The Holiness of Sex

(Twenty-Seventh Sunday, Year B)

Dr. Scott Hahn gives this insight about sexuality: For us as Christians it’s not enough to say sex is good. After all, Campbell Soup is good. Nor is it sufficient to say it is great. Kelloggs Frosted Flakes are grrreat. No, for us as Christians, sex is holy.

Jesus says something similar in today’s Gospel. When asked about divorce, he cuts thru the legal arguments and takes them back to the beginning: “male and female he create them.” (Gen 1:27)

This might seems like a simple biological fact, necessary for procreation. But Jesus recalls the deeper significance: “for this reason a man leaves his father and mother...” (Gen 2:24) In First Century Palestine (and really almost all cultures till modern times) parents held primacy of importance and authority. To leave them, to get married, was like radical surgery.

Father and mother take second place because they recognize a deeper bond than parent-child. In marriage the man “joins himself to his wife.” This is a delicate phrase for the marital embrace, the sexual union in which “the two become one flesh.” Jesus underscores the union's holiness. It is God who joins them together. Therefore no human being may separate them. (Mk 10:9)

Today many consider this teaching unrealistic. How can we ask a healthy young person to wait until marriage? And then tell them a single marriage act binds them for life?

It would be totally unrealistic - except for one fact: it’s what young people themselves are asking for. G.K. Chesterton said we give our youth everything but the one thing they want. You hear it in their popular songs, you read it in their poetry.

When I was young, Ritchie Valens had a song with these words (don’t worry I won’t try to sing them): “You're mine and we belong together. Yes we belong together for eternity.”

There’s never been a song which says, “we belong together maybe ten years, then we’ll evaluate things.” Or, “we belong together - till something better comes along.” No, they speak about a lifelong, permanent commitment. As Pope John Paul says, "young people desire a beautiful love."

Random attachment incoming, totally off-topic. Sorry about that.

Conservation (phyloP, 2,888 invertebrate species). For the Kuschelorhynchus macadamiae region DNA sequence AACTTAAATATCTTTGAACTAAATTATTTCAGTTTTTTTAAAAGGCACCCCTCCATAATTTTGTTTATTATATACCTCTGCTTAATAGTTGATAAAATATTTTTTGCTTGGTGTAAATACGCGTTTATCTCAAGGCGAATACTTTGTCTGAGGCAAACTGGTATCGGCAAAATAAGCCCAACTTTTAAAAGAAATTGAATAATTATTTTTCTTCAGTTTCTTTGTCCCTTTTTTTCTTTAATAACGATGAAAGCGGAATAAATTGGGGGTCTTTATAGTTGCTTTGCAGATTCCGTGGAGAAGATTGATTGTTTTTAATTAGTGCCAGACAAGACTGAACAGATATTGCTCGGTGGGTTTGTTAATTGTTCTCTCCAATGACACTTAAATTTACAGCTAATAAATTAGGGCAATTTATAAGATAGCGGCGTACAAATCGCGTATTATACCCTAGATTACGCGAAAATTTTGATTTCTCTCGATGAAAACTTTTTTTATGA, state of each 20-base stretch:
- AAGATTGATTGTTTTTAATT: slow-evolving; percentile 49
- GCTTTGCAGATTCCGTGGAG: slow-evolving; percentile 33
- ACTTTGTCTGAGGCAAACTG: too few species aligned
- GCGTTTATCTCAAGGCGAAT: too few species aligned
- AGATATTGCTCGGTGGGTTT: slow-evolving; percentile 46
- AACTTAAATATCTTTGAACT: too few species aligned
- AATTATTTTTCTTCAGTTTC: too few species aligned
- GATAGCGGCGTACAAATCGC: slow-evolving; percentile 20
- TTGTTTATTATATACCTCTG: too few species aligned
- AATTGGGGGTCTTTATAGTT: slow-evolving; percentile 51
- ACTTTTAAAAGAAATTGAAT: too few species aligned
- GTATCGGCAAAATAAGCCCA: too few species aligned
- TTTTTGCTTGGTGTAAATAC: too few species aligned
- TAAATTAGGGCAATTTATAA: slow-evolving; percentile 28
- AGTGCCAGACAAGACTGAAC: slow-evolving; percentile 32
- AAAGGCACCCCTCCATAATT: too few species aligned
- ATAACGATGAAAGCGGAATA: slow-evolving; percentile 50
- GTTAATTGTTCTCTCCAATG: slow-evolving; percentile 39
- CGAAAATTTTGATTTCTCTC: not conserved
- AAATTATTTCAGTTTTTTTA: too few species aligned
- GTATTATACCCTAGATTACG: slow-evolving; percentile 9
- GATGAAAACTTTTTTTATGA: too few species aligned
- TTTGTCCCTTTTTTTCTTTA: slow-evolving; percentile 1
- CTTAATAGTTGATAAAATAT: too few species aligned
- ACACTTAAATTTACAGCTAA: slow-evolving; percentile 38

As we age, we perhaps lose some of that vision. Jesus chided his contemporaries for their “hardness of heart.” How do we regain a more youthful heart?

After giving his extremely challenging teaching (divorce + remarriage = adultery) he turns again to the little child. The child represents not so much innocence as dependence. No one can achieve lifelong fidelity without depending on God. Truth is we cannot do it a single day without him.

A priest friend from Buffalo told me about a remarkable study. It showed that couples who go to Mass together every Sunday have a fifty times greater possibility of staying married. If besides attending Sunday Mass, they pray together - even just grace before meals or kneeling with hands joined at their bedside - that marriage becomes practically indestructible. The reason is clear. Even if we sometimes fall - for example, by saying bitter words - if we stay close to Jesus we do not keep lying on the ground. We allow him to pick us up. In Jesus we find what we need - forgiveness, healing, the reason to continue on.

“Let the children come to me...for the kingdom of God belongs to such as these.” (Mk 10:14)


Straight Talk on Sex

From Archives (Homilies for 27th Sunday, Year B):

2012: A Difficult and Controversial Gospel
2009: Male and Female He Made Them
2006: What God Has Joined
2003: Nuptial Meaning of Human Body
2000: The Holiness of Sex

Other Homilies

Seapadre Homilies: Cycle A, Cycle B, Cycle C



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